- Public Folder tree The public folder tree is located on the left side of my console and is organized by nodes that are based on the public folder hierarchy. As you can see, I've got the classic Default Public Folders node, where all of the public folders that I've created exist. Users can access these folders either directly or by using a client application such as Microsoft Outlook. And then I've got the snazzy System Public Folders node. Users don't access these folders. These folders store the information that is used by Outlook such as free and busy data or offline address books (OABs). If you want to know more about public folders and hierarchy, check out Understanding Public Folders.
- Result pane The result pane is in the center of my console. In that pane, you'll see the child public folders of the public folder that's selected in the public folder tree. OH! And one of the great new features in SP1 is that you can export the list of items that is displayed in the result pane. Isn't that cool? For more information, check out How to Export Lists from the Exchange Management Console.
- Action pane The action pane is really just an extension of the right-click menu. If you right-click an item, you'll see all of the same features that you would see in the result pane. And as the name implies, this is where all the action happens. This is where you can create public folders, modify them, and mail-enable them. If you want to learn more about how to perform all those tasks, check out Managing Public Folders.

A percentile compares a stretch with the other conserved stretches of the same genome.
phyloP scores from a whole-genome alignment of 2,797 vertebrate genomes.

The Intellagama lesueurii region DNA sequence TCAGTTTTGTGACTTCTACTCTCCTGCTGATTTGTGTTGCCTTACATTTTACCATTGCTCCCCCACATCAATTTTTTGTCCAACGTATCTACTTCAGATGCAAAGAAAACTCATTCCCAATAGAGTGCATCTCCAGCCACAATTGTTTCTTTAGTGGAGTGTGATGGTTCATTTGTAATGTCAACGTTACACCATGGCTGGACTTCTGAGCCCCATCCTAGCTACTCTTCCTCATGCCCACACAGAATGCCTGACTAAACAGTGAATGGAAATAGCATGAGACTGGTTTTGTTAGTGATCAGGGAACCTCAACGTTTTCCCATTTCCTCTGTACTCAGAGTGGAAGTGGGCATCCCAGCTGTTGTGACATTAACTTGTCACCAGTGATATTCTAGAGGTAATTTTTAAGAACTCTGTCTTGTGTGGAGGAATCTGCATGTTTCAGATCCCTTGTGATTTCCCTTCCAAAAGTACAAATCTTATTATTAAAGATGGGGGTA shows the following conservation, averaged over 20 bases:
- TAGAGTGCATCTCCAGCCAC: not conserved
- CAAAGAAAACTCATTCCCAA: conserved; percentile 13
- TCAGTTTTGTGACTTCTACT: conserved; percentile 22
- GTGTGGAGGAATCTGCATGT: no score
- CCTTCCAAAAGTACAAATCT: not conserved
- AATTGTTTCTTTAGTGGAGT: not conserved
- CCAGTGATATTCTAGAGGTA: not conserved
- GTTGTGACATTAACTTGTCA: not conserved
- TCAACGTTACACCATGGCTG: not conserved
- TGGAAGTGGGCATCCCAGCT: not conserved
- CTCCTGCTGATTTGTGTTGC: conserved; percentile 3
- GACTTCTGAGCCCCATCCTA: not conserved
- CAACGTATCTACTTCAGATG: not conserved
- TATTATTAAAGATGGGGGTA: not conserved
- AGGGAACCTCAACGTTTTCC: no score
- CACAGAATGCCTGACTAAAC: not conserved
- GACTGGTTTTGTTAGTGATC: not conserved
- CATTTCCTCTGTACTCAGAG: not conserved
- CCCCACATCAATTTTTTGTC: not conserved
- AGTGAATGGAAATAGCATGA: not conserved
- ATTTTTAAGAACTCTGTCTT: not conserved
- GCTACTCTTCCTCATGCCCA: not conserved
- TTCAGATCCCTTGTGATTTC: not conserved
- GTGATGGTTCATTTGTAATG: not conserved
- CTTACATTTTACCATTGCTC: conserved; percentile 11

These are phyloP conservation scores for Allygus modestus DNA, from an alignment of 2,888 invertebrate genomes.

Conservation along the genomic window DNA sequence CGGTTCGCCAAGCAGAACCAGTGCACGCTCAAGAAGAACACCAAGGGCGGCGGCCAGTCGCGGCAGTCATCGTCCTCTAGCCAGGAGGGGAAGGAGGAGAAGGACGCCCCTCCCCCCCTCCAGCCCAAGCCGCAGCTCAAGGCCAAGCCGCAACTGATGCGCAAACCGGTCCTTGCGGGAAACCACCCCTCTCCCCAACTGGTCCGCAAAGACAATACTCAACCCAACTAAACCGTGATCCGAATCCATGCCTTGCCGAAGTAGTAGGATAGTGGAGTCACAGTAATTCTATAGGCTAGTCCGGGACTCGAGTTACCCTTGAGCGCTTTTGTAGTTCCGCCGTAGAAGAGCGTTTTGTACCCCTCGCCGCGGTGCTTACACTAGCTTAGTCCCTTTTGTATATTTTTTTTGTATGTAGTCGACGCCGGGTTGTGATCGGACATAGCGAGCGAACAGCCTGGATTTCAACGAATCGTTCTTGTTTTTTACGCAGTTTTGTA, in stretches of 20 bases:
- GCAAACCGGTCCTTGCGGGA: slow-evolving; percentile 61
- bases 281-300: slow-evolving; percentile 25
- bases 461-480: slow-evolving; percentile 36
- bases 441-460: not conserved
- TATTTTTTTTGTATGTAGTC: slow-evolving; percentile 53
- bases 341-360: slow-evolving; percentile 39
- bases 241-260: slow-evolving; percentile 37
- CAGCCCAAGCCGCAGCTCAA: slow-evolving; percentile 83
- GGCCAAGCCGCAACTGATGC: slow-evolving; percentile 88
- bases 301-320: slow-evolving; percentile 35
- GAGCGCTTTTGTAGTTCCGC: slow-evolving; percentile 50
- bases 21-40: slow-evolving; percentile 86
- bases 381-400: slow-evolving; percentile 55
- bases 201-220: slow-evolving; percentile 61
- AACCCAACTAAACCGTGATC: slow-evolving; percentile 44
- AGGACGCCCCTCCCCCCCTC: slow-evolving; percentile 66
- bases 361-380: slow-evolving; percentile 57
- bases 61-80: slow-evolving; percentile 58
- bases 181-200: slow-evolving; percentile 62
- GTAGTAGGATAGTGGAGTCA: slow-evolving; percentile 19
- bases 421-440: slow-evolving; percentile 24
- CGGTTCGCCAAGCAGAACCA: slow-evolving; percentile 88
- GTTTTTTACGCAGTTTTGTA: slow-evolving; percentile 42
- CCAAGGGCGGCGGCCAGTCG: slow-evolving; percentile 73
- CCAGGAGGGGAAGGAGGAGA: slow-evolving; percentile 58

Even though I can do all of those cool things in the Public Folder Management Console, there's a lot more I can do in the Exchange Management Shell. This is really where I do all of my work. Every time you click an item in the action pane or complete a wizard, the Public Folder Management Console isn't actually doing any heavy lifting; the real work is being done in the Exchange Management Shell. That's why I refer to the Exchange Management Shell as my office.
Here's a picture of me at my desk.
|The Exchange Management Shell does not contain cubicles, desks, or cartoon characters. For more information about how the Exchange Management Shell really works, see Using the Exchange Management Shell.|
When I'm at the office, I can basically do everything that I can do in the Public Folder Management Console. But in the office, I can do a whole lot more. Such as:
Get statistics for public folders and mail-enabled public folders (See How to Get Statistics for Public Folders.)
Suspend and resume public folder content replication (See How to Suspend Public Folder Content Replication and How to Resume Public Folder Content Replication.)
Configure public folder permissions for client users and administrators (See Configuring Public Folder Permissions.)
Move public folder content from one public folder database to a new public folder database (See How to Move Public Folder Content from one Public Folder Database to Another Public Folder Database.)
Well, that's it. You've just had the grand tour of my new place. I hope that I'll see you around. Remember, my door's always open if you want to swing by.
|Public folders do not talk. Any conversations between public folders and a real person occurred solely in the mind of the writer. And according to her, that's the only voice she's been hearing lately.|
Andrea Fowler - Technical Writer, Microsoft Exchange Server